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Fri, 21 Oct 2022
More notes on deriving Applicative from Monad
A year or two ago I wrote about what you do if you already have a Monad and you need to define an Applicative instance for it. This comes up in converting old code that predates the incorporation of Applicative into the language: it has these monad instance declarations, and newer compilers will refuse to compile them because you are no longer allowed to define a Monad instance for something that is not an Applicative. I complained that the compiler should be able to infer this automatically, but it does not. My current job involves Haskell programming and I ran into this issue again in August, because I understood monads but at that point I was still shaky about applicatives. This is a rough edit of the notes I made at the time about how to define the Applicative instance if you already understand the Monad instance.
Now suppose we
have
or equivalently:
And in fact there is at least one other way to define it is just as good:
( I had run into this previously
and written a blog post about it.
At that time I had wanted the second The issue came up again in August because, as an exercise, I was trying to
implement the I had written this weird piece of code: instance Applicative f => Applicative (StateT s f) where pure a = StateT $ \s -> pure (s, a) stf <*> stv = StateT $ \s -> let apf = run stf s apv = run stv s in liftA2 comb apf apv where comb = \(s1, f) (s2, v) -> (s1, f v) -- s1? s2? It may not be obvious why this is weird. Normally the definition of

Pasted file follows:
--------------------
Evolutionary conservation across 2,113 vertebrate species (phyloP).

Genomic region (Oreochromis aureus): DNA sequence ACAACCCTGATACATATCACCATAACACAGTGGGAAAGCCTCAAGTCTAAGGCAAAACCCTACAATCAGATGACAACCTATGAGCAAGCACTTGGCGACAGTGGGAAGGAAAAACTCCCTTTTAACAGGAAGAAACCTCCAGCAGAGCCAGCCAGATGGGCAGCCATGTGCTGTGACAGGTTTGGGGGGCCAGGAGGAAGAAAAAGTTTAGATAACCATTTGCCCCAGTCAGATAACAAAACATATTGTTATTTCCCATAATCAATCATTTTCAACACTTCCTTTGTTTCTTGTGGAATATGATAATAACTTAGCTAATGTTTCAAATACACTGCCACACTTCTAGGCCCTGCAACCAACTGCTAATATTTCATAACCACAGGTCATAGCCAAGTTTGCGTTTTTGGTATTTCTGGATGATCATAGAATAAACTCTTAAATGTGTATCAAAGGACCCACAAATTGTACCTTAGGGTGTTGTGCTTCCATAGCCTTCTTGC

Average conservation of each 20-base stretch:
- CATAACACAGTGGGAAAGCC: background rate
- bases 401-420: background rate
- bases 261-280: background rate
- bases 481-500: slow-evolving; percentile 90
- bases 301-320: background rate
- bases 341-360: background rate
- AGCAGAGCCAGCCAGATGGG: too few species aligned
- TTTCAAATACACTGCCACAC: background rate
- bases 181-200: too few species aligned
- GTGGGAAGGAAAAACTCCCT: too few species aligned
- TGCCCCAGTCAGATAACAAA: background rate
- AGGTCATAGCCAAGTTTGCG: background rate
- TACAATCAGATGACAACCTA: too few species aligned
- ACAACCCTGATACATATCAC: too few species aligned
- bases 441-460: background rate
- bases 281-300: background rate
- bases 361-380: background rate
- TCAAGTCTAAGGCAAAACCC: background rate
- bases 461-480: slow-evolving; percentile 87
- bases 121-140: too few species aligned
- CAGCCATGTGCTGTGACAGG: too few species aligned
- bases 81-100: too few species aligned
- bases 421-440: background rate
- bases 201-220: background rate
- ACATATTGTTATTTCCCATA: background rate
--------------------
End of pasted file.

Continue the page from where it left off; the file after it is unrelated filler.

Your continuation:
This runs Or one could just as well run the two state-changing computations in the opposite order:
which lets I had been unsure of whether I wanted to run stf <*> stv = StateT $ \s0 -> let (sf, f) = run stf s0 let (sv, v) = run stv s0 in (sf, f v) Trying to sneak around the problem, I was caught immediately, like a
small child hoping to exit a room unseen but only getting to the
doorway. I could run the computations ⸢simultaneously⸣ but on the
very next line I still had to say what the final state was in the end:
the one resulting from computation My co-worker Brandon Chinn
opined that this must
violate one of the
applicative functor laws.
I wasn't sure, but he was correct.
This implementation of
Suppose My proposed implementation of (Of course we can't rescue this by yielding Stack Overflow discussionI worked for a while to compose a question about this for Stack Overflow, but it has been discussed there at length, so I didn't need to post anything:
That first thread contains this enlightening comment:
That middle dictum provides another way to understand why my idea of running the effects ⸢simultaneously⸣ was doomed: one of the loops has to be innermost. The second thread above (“How arbitrary is the Another answer there sketches a proof that if the applicative
”interchange” law holds for some applicative functor [Other articles in category /prog/haskell] permanent link |